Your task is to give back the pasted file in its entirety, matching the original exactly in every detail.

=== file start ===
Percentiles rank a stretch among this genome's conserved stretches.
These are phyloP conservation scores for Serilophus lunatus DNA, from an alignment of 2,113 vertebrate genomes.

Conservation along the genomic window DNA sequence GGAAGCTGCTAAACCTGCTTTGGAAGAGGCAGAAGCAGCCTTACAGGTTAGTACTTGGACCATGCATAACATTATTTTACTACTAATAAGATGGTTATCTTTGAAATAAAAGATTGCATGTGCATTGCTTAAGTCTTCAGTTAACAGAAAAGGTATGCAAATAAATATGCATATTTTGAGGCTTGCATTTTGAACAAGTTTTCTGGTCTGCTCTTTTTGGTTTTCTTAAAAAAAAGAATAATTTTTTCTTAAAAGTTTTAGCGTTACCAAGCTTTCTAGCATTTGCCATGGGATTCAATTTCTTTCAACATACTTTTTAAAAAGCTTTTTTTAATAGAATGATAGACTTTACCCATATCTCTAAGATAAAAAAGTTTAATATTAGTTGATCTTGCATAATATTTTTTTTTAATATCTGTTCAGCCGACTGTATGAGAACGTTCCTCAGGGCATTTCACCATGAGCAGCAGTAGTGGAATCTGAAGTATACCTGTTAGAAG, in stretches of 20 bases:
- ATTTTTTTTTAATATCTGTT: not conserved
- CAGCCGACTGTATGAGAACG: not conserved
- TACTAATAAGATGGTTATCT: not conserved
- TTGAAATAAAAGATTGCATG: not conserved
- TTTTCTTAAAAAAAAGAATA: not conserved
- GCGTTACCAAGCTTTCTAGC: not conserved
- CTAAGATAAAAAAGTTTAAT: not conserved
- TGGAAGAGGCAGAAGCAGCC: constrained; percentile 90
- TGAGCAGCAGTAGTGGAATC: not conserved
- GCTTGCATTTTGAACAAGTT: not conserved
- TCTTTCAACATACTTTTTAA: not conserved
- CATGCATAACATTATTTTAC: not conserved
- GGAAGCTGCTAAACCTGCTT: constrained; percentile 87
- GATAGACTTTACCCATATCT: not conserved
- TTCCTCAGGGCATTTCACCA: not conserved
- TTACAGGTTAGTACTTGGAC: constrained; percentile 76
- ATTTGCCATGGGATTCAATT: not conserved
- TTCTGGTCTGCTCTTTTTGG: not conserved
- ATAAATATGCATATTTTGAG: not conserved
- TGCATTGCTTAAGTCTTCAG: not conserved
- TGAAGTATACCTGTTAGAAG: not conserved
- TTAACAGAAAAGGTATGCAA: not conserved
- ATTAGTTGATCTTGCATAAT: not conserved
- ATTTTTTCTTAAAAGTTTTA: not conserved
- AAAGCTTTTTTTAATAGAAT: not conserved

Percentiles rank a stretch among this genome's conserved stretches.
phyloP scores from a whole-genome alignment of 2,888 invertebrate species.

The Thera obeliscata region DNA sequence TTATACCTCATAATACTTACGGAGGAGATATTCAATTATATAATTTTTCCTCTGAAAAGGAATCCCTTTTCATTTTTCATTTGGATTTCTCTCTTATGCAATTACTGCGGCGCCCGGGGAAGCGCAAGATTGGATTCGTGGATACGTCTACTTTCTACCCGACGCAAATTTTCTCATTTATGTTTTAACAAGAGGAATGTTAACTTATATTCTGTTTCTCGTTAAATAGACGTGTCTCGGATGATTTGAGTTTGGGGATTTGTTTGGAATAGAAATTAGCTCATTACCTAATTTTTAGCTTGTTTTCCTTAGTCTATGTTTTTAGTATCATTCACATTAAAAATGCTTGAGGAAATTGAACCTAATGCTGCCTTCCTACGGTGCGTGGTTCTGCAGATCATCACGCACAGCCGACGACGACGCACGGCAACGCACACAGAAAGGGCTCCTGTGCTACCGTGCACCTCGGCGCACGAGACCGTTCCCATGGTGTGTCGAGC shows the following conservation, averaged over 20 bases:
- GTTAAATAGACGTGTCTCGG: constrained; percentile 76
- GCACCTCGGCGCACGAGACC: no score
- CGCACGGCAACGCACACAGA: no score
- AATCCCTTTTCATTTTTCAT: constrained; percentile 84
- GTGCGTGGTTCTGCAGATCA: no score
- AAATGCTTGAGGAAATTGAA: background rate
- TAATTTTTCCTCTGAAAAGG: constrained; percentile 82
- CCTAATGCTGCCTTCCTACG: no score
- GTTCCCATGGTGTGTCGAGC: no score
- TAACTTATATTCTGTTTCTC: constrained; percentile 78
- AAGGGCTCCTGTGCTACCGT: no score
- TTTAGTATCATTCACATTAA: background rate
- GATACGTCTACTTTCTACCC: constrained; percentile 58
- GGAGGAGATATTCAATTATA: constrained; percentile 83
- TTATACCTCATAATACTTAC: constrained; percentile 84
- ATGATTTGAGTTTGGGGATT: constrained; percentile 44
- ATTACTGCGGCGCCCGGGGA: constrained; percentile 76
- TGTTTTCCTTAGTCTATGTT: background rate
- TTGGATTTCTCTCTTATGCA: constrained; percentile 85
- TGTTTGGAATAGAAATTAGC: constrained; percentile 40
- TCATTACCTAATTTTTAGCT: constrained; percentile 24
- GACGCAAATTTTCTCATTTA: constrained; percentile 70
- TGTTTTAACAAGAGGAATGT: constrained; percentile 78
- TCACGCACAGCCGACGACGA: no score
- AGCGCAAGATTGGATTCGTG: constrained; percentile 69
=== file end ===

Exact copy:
Percentiles rank a stretch among this genome's conserved stretches.
These are phyloP conservation scores for Serilophus lunatus DNA, from an alignment of 2,113 vertebrate genomes.

Conservation along the genomic window DNA sequence GGAAGCTGCTAAACCTGCTTTGGAAGAGGCAGAAGCAGCCTTACAGGTTAGTACTTGGACCATGCATAACATTATTTTACTACTAATAAGATGGTTATCTTTGAAATAAAAGATTGCATGTGCATTGCTTAAGTCTTCAGTTAACAGAAAAGGTATGCAAATAAATATGCATATTTTGAGGCTTGCATTTTGAACAAGTTTTCTGGTCTGCTCTTTTTGGTTTTCTTAAAAAAAAGAATAATTTTTTCTTAAAAGTTTTAGCGTTACCAAGCTTTCTAGCATTTGCCATGGGATTCAATTTCTTTCAACATACTTTTTAAAAAGCTTTTTTTAATAGAATGATAGACTTTACCCATATCTCTAAGATAAAAAAGTTTAATATTAGTTGATCTTGCATAATATTTTTTTTTAATATCTGTTCAGCCGACTGTATGAGAACGTTCCTCAGGGCATTTCACCATGAGCAGCAGTAGTGGAATCTGAAGTATACCTGTTAGAAG, in stretches of 20 bases:
- ATTTTTTTTTAATATCTGTT: not conserved
- CAGCCGACTGTATGAGAACG: not conserved
- TACTAATAAGATGGTTATCT: not conserved
- TTGAAATAAAAGATTGCATG: not conserved
- TTTTCTTAAAAAAAAGAATA: not conserved
- GCGTTACCAAGCTTTCTAGC: not conserved
- CTAAGATAAAAAAGTTTAAT: not conserved
- TGGAAGAGGCAGAAGCAGCC: constrained; percentile 90
- TGAGCAGCAGTAGTGGAATC: not conserved
- GCTTGCATTTTGAACAAGTT: not conserved
- TCTTTCAACATACTTTTTAA: not conserved
- CATGCATAACATTATTTTAC: not conserved
- GGAAGCTGCTAAACCTGCTT: constrained; percentile 87
- GATAGACTTTACCCATATCT: not conserved
- TTCCTCAGGGCATTTCACCA: not conserved
- TTACAGGTTAGTACTTGGAC: constrained; percentile 76
- ATTTGCCATGGGATTCAATT: not conserved
- TTCTGGTCTGCTCTTTTTGG: not conserved
- ATAAATATGCATATTTTGAG: not conserved
- TGCATTGCTTAAGTCTTCAG: not conserved
- TGAAGTATACCTGTTAGAAG: not conserved
- TTAACAGAAAAGGTATGCAA: not conserved
- ATTAGTTGATCTTGCATAAT: not conserved
- ATTTTTTCTTAAAAGTTTTA: not conserved
- AAAGCTTTTTTTAATAGAAT: not conserved

Percentiles rank a stretch among this genome's conserved stretches.
phyloP scores from a whole-genome alignment of 2,888 invertebrate species.

The Thera obeliscata region DNA sequence TTATACCTCATAATACTTACGGAGGAGATATTCAATTATATAATTTTTCCTCTGAAAAGGAATCCCTTTTCATTTTTCATTTGGATTTCTCTCTTATGCAATTACTGCGGCGCCCGGGGAAGCGCAAGATTGGATTCGTGGATACGTCTACTTTCTACCCGACGCAAATTTTCTCATTTATGTTTTAACAAGAGGAATGTTAACTTATATTCTGTTTCTCGTTAAATAGACGTGTCTCGGATGATTTGAGTTTGGGGATTTGTTTGGAATAGAAATTAGCTCATTACCTAATTTTTAGCTTGTTTTCCTTAGTCTATGTTTTTAGTATCATTCACATTAAAAATGCTTGAGGAAATTGAACCTAATGCTGCCTTCCTACGGTGCGTGGTTCTGCAGATCATCACGCACAGCCGACGACGACGCACGGCAACGCACACAGAAAGGGCTCCTGTGCTACCGTGCACCTCGGCGCACGAGACCGTTCCCATGGTGTGTCGAGC shows the following conservation, averaged over 20 bases:
- GTTAAATAGACGTGTCTCGG: constrained; percentile 76
- GCACCTCGGCGCACGAGACC: no score
- CGCACGGCAACGCACACAGA: no score
- AATCCCTTTTCATTTTTCAT: constrained; percentile 84
- GTGCGTGGTTCTGCAGATCA: no score
- AAATGCTTGAGGAAATTGAA: background rate
- TAATTTTTCCTCTGAAAAGG: constrained; percentile 82
- CCTAATGCTGCCTTCCTACG: no score
- GTTCCCATGGTGTGTCGAGC: no score
- TAACTTATATTCTGTTTCTC: constrained; percentile 78
- AAGGGCTCCTGTGCTACCGT: no score
- TTTAGTATCATTCACATTAA: background rate
- GATACGTCTACTTTCTACCC: constrained; percentile 58
- GGAGGAGATATTCAATTATA: constrained; percentile 83
- TTATACCTCATAATACTTAC: constrained; percentile 84
- ATGATTTGAGTTTGGGGATT: constrained; percentile 44
- ATTACTGCGGCGCCCGGGGA: constrained; percentile 76
- TGTTTTCCTTAGTCTATGTT: background rate
- TTGGATTTCTCTCTTATGCA: constrained; percentile 85
- TGTTTGGAATAGAAATTAGC: constrained; percentile 40
- TCATTACCTAATTTTTAGCT: constrained; percentile 24
- GACGCAAATTTTCTCATTTA: constrained; percentile 70
- TGTTTTAACAAGAGGAATGT: constrained; percentile 78
- TCACGCACAGCCGACGACGA: no score
- AGCGCAAGATTGGATTCGTG: constrained; percentile 69